Baskerville Old Face – I wrote previously that even though we are told how the world will end, our expectations to look out for one or two things will cause us to fail to see how it is really going down. C.S. Lewis’ note about God’s “right now” that contains “what was, what is, and what will be” also means that somewhere outside of time I live with God, walk on streets of gold, and am no longer hurt by sadness and pain. Now that is something to look forward to.
In that case, outside of time, the world has already ended, is going on as usual, and has yet to begin. As a being inside of time at this very moment, can I make a difference in the day-to-day goings on? I think so. God has seen tomorrow, is watching tomorrow, and will watch tomorrow just as it is with today and yesterday.
Yet we still have free will. C.S. Lewis said that God has simply already seen our actions, but he is also all-knowing, so he already knows our actions. After all, God is not slow in keeping His promises as we understand slowness, but he is waiting for the full number to be added to our measure. He has already watched people as they accepted His son. God is also omni-present, meaning that he is in all places at all times.
In the mean time, he is not only waiting, but interacting with us in ways that we can’t fathom. Here again is where our expectations fail us. I have always thought, “Concerning the end of the world, I’ll just wait for somebody to negociate peace inbetween Israel and her neighbors, then I’ll know that person is the Anti-Christ the Bible speaks of. Until then, I’ll go on doing as I want.”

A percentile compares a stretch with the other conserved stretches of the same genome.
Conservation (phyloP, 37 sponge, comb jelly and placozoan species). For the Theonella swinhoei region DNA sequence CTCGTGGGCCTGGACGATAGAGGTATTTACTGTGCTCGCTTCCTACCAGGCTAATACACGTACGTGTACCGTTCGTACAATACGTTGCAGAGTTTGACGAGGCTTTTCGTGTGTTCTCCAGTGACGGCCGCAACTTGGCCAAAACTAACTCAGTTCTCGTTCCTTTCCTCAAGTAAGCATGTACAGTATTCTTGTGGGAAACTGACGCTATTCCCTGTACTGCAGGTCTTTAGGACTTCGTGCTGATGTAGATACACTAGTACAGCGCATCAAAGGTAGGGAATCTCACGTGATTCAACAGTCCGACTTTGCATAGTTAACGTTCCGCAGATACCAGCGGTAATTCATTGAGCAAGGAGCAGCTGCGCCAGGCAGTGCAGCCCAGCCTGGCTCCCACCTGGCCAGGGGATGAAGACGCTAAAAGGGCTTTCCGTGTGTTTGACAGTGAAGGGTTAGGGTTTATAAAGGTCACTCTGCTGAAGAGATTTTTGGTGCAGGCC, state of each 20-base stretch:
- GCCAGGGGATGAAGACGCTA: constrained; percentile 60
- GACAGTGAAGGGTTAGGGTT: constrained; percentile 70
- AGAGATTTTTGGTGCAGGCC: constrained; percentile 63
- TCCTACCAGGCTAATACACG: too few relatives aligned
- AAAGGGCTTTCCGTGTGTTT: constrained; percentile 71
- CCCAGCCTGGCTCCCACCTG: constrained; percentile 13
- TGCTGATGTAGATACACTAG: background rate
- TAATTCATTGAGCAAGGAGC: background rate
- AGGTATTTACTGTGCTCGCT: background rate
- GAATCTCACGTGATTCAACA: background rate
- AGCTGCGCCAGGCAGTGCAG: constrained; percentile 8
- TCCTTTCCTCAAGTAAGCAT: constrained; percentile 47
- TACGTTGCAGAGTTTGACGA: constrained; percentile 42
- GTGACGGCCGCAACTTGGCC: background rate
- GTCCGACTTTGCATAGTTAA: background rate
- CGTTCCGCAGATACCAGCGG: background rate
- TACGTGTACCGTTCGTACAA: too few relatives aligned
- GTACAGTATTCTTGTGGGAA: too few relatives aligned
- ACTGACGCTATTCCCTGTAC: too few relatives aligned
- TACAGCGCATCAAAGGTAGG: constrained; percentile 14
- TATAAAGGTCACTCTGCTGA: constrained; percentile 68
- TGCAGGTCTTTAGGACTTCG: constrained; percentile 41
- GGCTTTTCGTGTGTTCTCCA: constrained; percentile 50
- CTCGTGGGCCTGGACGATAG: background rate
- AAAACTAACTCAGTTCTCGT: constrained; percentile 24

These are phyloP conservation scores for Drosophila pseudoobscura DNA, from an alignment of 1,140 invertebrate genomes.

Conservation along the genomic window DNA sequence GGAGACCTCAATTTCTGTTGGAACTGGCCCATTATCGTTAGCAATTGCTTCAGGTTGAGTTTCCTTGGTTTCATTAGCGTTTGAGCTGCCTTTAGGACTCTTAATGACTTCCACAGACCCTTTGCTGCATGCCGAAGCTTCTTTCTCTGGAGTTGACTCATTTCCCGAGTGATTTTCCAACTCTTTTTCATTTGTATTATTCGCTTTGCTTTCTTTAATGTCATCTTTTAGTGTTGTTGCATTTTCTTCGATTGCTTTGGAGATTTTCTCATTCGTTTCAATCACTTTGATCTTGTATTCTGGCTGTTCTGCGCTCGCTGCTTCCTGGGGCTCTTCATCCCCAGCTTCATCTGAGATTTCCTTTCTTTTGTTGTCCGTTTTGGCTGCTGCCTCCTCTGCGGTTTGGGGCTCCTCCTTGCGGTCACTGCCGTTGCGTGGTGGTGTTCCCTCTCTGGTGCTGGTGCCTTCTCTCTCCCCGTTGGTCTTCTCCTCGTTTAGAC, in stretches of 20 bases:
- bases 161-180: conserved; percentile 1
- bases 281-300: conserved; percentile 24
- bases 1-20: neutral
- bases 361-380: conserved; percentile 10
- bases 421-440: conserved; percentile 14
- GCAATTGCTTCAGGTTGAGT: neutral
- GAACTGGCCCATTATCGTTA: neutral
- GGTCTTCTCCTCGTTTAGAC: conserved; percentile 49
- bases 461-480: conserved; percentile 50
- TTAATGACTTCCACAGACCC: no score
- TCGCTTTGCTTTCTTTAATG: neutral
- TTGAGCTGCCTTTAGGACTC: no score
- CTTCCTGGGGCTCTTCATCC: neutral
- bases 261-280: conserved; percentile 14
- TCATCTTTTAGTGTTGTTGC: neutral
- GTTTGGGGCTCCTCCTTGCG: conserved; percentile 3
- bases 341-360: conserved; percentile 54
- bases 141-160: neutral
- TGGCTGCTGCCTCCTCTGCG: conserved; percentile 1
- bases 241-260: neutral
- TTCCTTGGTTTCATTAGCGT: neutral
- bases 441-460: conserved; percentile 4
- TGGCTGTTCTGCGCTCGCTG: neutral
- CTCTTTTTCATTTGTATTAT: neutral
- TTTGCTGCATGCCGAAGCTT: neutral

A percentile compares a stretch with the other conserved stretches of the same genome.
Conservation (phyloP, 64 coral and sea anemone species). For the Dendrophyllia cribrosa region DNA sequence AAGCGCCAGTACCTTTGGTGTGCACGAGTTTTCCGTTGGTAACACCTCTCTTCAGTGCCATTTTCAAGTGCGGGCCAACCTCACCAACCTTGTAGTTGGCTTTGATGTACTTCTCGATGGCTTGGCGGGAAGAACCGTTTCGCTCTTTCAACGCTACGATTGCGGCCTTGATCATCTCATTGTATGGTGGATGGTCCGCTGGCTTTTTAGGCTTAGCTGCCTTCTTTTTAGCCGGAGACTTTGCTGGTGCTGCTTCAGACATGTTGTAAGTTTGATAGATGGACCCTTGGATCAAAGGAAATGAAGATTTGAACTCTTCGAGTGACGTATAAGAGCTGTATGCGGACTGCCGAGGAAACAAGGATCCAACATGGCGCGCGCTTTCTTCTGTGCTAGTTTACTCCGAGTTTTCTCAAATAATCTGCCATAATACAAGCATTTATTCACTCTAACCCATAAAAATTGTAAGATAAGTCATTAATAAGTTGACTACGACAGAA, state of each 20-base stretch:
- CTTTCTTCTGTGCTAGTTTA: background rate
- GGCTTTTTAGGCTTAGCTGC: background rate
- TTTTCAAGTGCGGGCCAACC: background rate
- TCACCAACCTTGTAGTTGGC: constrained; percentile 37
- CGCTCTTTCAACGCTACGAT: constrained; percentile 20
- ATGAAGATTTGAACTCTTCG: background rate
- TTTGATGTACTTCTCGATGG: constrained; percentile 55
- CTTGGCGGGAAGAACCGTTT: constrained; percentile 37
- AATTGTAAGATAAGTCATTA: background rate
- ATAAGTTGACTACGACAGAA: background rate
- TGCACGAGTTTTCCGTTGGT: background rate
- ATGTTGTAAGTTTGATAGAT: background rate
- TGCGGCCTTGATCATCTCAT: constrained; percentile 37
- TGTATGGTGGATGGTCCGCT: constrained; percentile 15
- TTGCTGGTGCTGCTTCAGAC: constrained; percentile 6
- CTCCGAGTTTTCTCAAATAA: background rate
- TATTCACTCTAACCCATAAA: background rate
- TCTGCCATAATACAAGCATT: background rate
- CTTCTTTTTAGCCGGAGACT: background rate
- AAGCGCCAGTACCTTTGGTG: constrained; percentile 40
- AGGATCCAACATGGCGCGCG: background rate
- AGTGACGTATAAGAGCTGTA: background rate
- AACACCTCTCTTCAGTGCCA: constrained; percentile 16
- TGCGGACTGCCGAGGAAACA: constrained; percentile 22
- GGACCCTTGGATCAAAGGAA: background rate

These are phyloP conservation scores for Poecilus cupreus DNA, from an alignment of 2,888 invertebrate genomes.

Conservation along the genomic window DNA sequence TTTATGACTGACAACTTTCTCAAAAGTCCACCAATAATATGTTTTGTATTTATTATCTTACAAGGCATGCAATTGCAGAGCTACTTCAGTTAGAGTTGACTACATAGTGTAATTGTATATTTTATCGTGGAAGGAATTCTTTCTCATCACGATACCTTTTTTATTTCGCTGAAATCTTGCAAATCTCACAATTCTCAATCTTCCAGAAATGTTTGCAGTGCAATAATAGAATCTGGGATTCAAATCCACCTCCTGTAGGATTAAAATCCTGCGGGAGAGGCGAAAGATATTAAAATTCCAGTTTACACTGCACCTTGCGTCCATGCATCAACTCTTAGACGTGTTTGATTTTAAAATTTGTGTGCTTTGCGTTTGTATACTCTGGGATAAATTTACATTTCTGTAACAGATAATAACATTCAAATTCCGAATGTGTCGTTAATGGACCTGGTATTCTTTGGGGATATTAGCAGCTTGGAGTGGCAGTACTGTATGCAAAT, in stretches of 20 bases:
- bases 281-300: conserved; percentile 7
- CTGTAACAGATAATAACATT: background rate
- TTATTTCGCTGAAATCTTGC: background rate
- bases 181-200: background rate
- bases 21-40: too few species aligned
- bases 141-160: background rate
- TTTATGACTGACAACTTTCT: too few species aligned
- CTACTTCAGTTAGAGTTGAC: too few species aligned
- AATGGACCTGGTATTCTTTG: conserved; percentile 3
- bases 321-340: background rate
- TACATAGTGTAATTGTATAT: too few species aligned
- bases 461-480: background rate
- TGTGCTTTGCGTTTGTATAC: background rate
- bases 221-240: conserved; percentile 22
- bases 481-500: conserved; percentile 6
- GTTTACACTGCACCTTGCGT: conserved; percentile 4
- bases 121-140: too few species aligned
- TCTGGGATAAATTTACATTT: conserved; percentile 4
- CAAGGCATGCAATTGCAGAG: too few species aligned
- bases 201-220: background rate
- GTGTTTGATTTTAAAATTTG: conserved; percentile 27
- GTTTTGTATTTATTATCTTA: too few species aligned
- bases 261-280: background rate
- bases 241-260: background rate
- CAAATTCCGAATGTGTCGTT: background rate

I don’t think God would be pleased with that line of thinking. He expects us to be making a difference in small ways so that he can get the glory in big ways. After all, if it was the sort of thing He would want of us wouldn’t the Bible say, “Christians, when you see a man negociate a peace for Israel to last seven years, know that he is the Anti-Christ. Before this comes to pass you may party, amass possessions, and be an all-around worldy sort.” I think this is why God didn’t tell us when the end of the world would be. We’re supposed to be his hands and feet, taking care of orphans, widows, visiting those in prison or the hospital, giving, sharing, helping, you know, that sort of thing.
Has your expectations of our upcoming end caused you to redouble your efforts to advance His kingdom? Or is your tendendcy to look out for a certain thing to come to pass given you a bit of freedom to live as a worldy sort in the mean time?